driving on thanksgiving

I love the soothing rhythm of driving on roads without many cars. I especially love driving early in the morning when everyone is still asleep and driving on holidays when everyone else is already at their destination. As I drove to my parent's house this morning I had a chance to slow down and enjoy the leaf-less New England landscape punctuated by houses with smoke curling through the crisp air and full driveways. Cars pulled up to front doors and unloaded families dressed in wool coats carrying dishes of what I suspected were family recipes of varying degrees of healthiness. One yard was spotted with foraging white hens and another hosted a display of Christmas greenery for sale. Some of the treasures of living in semi-rural New England.

lauren - taken by aaron with his iphone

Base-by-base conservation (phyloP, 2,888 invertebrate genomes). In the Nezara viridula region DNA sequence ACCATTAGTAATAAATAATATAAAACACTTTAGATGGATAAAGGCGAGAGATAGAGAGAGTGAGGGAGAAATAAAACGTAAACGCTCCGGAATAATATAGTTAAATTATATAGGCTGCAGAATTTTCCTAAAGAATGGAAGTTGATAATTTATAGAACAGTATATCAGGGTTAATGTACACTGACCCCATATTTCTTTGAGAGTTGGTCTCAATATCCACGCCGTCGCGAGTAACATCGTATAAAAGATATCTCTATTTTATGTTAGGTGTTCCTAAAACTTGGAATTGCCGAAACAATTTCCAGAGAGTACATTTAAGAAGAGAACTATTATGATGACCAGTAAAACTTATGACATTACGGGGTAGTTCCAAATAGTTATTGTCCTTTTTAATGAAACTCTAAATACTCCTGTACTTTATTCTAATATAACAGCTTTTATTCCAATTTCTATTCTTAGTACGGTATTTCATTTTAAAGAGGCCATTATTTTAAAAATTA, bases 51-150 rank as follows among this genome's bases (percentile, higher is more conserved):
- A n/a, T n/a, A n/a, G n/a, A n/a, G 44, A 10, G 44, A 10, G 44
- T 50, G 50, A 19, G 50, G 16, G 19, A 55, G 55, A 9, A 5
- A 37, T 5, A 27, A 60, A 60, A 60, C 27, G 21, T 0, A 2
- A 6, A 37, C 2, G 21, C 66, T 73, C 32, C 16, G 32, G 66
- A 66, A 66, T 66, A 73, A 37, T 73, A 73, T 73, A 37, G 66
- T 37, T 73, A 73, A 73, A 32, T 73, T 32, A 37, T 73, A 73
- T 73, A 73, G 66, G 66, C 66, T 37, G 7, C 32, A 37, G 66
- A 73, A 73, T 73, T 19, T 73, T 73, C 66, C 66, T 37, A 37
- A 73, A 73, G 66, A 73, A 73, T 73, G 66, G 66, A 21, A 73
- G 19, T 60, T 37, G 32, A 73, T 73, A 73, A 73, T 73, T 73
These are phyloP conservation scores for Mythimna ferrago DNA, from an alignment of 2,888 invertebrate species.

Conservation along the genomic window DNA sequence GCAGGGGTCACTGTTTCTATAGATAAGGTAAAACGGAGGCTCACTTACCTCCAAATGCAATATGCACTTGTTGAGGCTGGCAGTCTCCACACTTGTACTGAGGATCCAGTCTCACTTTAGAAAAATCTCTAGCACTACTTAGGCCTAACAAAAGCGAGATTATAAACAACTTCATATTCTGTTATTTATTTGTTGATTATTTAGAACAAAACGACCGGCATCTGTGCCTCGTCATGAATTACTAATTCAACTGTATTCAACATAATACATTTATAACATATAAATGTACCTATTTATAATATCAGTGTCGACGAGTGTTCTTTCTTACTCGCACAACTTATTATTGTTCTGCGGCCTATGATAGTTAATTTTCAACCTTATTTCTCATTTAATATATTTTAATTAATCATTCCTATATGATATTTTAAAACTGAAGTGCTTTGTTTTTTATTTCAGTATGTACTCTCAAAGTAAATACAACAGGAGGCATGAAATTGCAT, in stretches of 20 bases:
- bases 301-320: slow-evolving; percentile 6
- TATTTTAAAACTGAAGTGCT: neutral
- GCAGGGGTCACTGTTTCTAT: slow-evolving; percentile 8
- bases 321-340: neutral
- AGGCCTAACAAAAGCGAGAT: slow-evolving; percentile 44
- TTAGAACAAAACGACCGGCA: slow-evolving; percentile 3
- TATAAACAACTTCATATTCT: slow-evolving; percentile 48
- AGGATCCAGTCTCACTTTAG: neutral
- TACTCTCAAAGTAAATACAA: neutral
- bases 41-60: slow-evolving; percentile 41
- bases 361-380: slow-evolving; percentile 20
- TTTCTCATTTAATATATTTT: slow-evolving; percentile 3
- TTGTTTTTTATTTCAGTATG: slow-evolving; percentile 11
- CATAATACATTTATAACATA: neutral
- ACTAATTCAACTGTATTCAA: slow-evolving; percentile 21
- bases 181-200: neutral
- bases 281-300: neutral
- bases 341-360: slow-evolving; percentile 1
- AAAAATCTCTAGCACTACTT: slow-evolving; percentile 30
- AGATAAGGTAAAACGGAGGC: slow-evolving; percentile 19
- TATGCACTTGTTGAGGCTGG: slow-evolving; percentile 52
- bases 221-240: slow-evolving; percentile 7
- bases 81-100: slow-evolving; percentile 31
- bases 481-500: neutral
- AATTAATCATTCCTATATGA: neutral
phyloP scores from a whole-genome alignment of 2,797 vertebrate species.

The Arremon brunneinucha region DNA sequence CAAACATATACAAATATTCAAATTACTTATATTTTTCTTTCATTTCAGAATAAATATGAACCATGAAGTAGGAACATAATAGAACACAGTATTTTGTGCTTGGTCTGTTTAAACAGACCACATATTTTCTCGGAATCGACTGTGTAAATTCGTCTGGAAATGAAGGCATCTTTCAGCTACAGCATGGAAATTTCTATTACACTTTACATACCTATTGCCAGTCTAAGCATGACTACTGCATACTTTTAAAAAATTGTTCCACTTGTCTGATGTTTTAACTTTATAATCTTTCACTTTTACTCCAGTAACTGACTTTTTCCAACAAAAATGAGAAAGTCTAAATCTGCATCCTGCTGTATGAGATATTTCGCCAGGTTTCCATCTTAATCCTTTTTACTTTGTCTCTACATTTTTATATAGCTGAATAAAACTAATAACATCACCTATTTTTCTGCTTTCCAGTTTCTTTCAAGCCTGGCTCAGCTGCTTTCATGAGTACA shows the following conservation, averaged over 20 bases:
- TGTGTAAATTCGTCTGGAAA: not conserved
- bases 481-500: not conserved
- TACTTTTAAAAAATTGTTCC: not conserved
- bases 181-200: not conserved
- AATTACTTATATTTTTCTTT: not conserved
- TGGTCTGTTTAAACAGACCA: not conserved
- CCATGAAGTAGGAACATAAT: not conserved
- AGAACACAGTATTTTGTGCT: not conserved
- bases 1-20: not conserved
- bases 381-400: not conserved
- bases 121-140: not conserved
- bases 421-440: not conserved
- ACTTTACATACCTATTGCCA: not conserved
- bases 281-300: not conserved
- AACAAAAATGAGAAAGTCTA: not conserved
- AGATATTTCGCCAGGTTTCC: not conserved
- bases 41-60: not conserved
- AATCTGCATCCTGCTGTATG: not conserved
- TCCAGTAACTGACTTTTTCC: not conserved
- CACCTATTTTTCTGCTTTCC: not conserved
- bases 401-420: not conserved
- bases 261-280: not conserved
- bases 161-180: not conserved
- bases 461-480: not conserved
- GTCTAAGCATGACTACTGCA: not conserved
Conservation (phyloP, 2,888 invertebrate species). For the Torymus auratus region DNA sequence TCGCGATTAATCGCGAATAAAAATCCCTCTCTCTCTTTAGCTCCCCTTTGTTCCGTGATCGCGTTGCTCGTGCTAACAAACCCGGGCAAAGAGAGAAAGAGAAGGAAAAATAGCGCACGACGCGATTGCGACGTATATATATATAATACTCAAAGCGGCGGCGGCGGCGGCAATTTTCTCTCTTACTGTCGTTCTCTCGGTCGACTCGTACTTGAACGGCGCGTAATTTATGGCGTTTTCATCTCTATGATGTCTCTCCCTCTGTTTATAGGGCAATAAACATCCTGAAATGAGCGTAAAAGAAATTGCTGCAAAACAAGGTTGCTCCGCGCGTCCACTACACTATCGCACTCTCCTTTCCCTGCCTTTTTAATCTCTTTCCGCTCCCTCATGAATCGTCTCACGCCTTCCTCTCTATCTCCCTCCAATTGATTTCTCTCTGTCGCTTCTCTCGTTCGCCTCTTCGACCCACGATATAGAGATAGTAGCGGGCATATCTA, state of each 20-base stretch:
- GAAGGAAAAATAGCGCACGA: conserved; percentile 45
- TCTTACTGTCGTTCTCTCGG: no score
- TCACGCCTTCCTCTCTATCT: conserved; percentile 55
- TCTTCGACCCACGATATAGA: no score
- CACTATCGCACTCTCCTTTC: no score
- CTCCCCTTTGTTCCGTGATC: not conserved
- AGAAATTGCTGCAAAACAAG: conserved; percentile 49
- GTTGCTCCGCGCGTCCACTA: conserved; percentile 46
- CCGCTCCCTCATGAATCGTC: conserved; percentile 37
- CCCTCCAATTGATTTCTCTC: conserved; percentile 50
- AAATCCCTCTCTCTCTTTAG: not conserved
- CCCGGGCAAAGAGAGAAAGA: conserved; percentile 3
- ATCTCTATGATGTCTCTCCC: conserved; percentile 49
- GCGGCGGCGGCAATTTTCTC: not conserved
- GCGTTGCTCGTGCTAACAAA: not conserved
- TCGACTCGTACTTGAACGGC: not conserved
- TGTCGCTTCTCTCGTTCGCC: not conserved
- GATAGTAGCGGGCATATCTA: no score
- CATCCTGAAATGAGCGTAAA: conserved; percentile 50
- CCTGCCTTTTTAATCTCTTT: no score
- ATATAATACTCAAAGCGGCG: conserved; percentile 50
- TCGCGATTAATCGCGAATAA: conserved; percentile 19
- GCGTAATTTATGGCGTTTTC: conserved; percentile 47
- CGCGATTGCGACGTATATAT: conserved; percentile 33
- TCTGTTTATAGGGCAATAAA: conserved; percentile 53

Thanksgiving always feels like pre-Christmas - a practice run for the big shindig, threatened to be overshadowed completely. As I was driving through the Thanksgiving Day landscape I was impressed by the humble-by-comparison traditions of today's holiday. Thanksgiving doesn't have all the giltz and pop of Christmas - the box office blockbusters, commercial insanity, bright lights, and materialistic center of Christmas. No, family and friends don't come home for Thanksgiving as often. Yes, I do love the music (started November 1st!), presents, cartoon specials, decorations, magazines, and the smell of fresh pine, baking cookies, and cinnamon. And I love eggnog (on my third container already). But in this strangle transitional time of year - in between the green of summer and the hopefully sparkling white winter - there is a wash of browns, oranges, and yellows and a feast of thanksgiving. It's kind of nice.